The Take Out | How To Become A Lion
The Spring Classics are in full swing, and even though Milan Sanremo was barely a fortnight ago, it’s now time for the second Monument of the season, the Tour of Flanders. The biggest day on the Belgian Sporting Calendar is nearly here, and in front of thousands of beer-and-frite-fuelled screaming fans, some hardman will reach out and grab one of the sport’s biggest prizes.
But how exactly can they do that? Flanders is always an open race; lately we’ve seen breakaways succeed with Niki Terpstra riding the last 20km solo last year, and Philippe Gilbert breaking away with 95km to go the year before. Peter Sagan won in 2016 by attacking on the final ascent of the Paterberg. In 2015, Alexander Kristoff won from a small elite group.
With that in mind, there’s a huge number of riders that can win on Sunday, with so many potential ways the race can pan out. We’ll take a look at some of the top contenders here and analyse how they can win.
How do Deceuninck-QuickStep win? Keep their cool, and their dominance.
With so many elite men on the squad, it’s pointless trying to split them up, as they’ll just work for whichever plan presents itself as the best option, but they need to keep their options open to do that. On Sunday at Gent-Wevelgem, every big rival took it to the Belgian superteam, and they were on the back foot for the first time this Spring. It was kind of like Revenge of Nerds, seeing a group of losers gang up on the bullies, and they were caught off guard by it all. Throwing the punches, rather than ducking them, is a tactic that suits LeFevre’s men best, and if they have 5 guys in the front with 50km to go like they should, there aren’t many situations in which they’ll be beat.
How does Alexander Kristoff win? Play it smart, and remember why he’s won here before.
Kristoff is back, but the real question is why he ever left? His win at Gent-Wevelgem was a reminder of how strong he is, and but he’s never been a great tactician. On Sunday, he attacked on the final climbs to get ahead of the inevitable surges, and hence survived to the end. If he’s in the front at the end of Sunday’s race, there won’t be anyone with a better sprint left in the legs, he just has to work out how to get there.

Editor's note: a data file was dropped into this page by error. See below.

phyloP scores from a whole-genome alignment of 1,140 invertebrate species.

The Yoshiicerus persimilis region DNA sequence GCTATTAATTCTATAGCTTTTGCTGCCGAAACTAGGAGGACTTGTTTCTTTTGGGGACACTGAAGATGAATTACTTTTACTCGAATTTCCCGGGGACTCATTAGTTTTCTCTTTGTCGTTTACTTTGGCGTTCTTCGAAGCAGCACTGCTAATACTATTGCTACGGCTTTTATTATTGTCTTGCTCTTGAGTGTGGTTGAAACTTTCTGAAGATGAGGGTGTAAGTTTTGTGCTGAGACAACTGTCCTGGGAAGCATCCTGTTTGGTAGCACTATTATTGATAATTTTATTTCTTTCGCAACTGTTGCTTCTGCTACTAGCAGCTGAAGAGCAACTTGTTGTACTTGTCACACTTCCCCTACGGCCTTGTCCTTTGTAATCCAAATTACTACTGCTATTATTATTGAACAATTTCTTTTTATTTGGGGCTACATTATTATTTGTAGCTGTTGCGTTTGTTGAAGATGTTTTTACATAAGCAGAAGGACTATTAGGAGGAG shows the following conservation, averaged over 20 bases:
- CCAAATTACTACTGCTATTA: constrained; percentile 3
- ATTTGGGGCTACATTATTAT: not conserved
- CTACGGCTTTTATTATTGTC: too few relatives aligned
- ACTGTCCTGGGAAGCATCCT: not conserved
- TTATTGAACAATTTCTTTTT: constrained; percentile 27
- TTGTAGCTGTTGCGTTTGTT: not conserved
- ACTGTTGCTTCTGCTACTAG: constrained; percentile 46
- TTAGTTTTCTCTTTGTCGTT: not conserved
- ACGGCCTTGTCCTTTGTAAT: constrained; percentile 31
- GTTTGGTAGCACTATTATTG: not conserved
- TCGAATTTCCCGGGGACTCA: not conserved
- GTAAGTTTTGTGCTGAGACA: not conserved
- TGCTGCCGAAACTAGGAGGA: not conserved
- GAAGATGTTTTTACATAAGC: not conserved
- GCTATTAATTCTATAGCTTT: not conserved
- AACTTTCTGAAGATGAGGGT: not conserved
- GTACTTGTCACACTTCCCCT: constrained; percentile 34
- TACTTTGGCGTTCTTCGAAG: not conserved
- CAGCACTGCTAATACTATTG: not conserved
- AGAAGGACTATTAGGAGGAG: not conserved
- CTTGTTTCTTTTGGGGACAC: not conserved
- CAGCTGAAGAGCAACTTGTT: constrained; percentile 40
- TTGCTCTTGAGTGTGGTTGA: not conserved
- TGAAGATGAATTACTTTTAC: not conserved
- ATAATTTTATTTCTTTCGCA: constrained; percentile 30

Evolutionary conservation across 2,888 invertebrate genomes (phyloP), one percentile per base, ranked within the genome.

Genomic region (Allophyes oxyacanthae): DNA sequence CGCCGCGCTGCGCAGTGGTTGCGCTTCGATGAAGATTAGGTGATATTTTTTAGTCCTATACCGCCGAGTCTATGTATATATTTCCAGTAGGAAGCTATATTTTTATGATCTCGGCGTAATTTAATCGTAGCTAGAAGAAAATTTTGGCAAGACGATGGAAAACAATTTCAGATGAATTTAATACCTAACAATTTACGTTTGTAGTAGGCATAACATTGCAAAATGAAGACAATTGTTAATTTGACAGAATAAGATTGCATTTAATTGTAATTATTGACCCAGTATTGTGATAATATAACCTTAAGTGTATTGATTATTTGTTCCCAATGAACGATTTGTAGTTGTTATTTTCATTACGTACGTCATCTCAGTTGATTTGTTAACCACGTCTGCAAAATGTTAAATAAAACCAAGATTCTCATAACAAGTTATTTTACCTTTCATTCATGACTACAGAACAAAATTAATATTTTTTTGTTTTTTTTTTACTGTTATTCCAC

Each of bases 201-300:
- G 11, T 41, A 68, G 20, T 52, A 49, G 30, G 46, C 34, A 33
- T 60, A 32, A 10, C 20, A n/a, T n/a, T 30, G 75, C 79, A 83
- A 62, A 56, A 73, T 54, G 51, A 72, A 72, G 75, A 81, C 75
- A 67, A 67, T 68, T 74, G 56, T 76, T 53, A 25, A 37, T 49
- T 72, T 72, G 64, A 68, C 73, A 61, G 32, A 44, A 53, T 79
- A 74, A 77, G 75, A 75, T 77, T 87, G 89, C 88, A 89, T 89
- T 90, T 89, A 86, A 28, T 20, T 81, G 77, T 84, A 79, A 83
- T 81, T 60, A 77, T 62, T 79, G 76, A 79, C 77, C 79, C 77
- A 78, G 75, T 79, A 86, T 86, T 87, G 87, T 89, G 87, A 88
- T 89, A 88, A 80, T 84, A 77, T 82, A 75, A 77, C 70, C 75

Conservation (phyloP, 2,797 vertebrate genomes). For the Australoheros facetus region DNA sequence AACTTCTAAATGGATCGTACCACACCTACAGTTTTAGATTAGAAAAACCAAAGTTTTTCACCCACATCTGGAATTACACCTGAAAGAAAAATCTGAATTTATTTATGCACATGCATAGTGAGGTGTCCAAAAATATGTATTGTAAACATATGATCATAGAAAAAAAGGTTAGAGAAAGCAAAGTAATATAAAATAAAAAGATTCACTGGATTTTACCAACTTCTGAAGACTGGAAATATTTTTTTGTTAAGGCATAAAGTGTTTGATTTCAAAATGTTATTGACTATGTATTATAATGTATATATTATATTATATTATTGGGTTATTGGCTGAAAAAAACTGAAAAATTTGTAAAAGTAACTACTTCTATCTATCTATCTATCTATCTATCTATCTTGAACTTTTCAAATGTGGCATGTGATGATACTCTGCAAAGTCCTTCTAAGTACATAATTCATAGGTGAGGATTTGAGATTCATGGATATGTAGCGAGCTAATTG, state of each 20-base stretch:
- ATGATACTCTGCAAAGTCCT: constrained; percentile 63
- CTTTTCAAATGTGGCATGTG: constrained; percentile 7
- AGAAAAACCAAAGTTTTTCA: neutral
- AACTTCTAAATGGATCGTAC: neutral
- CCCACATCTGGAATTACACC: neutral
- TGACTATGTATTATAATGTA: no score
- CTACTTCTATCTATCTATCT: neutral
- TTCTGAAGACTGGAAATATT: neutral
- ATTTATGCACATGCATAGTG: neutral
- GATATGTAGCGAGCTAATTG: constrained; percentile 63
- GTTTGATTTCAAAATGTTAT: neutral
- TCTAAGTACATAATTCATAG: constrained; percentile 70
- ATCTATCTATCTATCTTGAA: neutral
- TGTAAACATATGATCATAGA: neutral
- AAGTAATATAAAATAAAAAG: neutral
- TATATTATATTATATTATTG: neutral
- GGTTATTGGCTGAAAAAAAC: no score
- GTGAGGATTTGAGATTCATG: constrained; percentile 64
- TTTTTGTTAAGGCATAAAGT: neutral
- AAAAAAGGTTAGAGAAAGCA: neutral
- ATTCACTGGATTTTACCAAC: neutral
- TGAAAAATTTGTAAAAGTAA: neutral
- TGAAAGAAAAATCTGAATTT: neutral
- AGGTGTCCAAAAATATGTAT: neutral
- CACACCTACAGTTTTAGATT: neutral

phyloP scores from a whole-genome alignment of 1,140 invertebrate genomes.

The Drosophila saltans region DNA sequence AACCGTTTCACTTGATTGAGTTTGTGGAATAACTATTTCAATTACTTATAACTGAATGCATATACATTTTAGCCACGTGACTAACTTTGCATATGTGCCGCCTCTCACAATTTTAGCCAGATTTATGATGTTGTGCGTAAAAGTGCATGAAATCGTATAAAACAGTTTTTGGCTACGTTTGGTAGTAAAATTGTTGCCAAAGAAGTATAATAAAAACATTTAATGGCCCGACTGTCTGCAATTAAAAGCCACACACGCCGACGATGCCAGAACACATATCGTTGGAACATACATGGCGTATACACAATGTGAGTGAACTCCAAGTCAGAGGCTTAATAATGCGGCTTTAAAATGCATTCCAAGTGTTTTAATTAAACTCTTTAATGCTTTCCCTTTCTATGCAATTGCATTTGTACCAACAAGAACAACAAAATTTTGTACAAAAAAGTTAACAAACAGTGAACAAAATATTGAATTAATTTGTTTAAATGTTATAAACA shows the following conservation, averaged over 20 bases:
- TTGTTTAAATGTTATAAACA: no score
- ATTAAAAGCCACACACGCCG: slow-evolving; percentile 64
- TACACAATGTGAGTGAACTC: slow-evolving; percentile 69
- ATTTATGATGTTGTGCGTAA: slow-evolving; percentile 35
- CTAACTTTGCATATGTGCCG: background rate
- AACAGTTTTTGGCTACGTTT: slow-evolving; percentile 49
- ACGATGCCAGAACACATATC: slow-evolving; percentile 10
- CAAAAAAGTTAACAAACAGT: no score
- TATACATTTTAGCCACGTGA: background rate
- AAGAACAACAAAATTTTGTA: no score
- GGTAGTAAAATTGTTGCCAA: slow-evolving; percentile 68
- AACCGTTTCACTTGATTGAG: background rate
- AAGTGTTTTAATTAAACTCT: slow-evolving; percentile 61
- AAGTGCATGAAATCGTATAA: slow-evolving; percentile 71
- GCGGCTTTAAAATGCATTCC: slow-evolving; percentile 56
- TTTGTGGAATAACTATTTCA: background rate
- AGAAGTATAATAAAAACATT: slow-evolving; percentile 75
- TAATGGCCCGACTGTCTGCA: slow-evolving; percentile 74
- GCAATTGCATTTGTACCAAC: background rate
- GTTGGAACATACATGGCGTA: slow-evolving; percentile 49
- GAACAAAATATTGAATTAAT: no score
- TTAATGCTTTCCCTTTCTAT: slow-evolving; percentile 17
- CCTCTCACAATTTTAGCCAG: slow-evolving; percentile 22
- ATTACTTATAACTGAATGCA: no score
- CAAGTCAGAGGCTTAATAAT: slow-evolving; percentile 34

How does Peter Sagan win? Hope that last week’s 180km breakaway helped him find some form.
We haven’t really seen peak Sagan this season yet, but we sure saw a lot of him last weekend as he spent a rare spell in the EB. Sagan can win in almost as many ways as Deceunick-QuickStep can, but he has to find the form first. The best thing he could have done was spend a day riding as hard as he did last week. If we get 90% Sagan on Sunday, he’s still the best man, and the rest will take care of itself.
How does Greg Van Avermaet win? Throw his balls in everyone’s face.
Let’s be honest here, there’s nobody in the peloton with balls as big as GVA. The man loves to race, and he does so at every possible opportunity. It’s quite often his downfall, as he gets a bit excited, tires himself out and could probably do with a mid-race nap. But it’s also his best way of winning, as he grabs the race by the scruff of the neck. With a race set to be chaotic, it’s the guy who can do that the best who will come out on top.
How does Sep Vanmarke win? Win a lottery with the cycling gods.
Always the bridesmaid, never the bride; Vanmarke’s quality is undoubted, he just needs to get lucky for once. With two previous podium results here, he’s certainly in the mix, but he’s not threatening enough to be kept on a short leash. If he can find the right move in the midst of all the chaos, that could be all he needs.
How does John Degenkolb win? Stop losing the lottery.
If Vanmarke needs good luck, Degenkolb just needs to stop getting bad luck. Crashes and crucial mechanicals have littered his last few seasons, but as a Sanremo and Roubaix winner, he should be able to win here. Lady luck doesn’t even need to smile on Degenkolb, she just needs to stop picking on him.
See you back at the social club,